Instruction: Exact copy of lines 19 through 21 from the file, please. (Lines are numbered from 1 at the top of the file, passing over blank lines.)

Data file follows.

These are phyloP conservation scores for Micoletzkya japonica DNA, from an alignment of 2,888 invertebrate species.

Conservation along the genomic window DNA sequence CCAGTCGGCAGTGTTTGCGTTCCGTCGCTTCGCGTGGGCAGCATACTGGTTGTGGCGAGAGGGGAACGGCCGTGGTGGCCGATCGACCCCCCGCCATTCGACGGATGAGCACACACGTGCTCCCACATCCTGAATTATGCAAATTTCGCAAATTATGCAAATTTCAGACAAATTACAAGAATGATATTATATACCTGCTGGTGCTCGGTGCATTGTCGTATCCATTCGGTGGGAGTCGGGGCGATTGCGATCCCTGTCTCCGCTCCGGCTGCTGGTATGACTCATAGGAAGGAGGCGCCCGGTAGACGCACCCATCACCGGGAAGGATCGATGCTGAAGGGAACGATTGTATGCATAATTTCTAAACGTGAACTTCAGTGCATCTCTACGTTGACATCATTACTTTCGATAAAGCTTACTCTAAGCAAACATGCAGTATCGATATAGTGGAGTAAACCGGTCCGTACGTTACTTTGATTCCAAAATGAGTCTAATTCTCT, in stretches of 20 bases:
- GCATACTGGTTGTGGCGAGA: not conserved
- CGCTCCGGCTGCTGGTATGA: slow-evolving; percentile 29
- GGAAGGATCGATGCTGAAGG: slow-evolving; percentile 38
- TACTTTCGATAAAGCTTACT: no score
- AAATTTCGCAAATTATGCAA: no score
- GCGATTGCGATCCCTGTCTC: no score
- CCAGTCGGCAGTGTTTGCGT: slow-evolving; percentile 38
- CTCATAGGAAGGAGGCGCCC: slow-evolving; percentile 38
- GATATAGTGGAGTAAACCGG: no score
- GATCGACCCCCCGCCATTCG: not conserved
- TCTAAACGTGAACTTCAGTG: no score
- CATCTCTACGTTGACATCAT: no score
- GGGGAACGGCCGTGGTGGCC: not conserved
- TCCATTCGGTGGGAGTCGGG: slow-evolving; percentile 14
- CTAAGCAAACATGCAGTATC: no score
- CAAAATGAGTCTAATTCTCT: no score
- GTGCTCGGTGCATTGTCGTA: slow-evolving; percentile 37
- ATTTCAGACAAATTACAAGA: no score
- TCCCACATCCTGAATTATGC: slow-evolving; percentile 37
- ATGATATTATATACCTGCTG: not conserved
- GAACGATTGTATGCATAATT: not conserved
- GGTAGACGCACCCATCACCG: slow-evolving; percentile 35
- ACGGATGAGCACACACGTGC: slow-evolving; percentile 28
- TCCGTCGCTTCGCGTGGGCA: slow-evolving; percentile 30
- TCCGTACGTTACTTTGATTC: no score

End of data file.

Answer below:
- GTGCTCGGTGCATTGTCGTA: slow-evolving; percentile 37
- ATTTCAGACAAATTACAAGA: no score
- TCCCACATCCTGAATTATGC: slow-evolving; percentile 37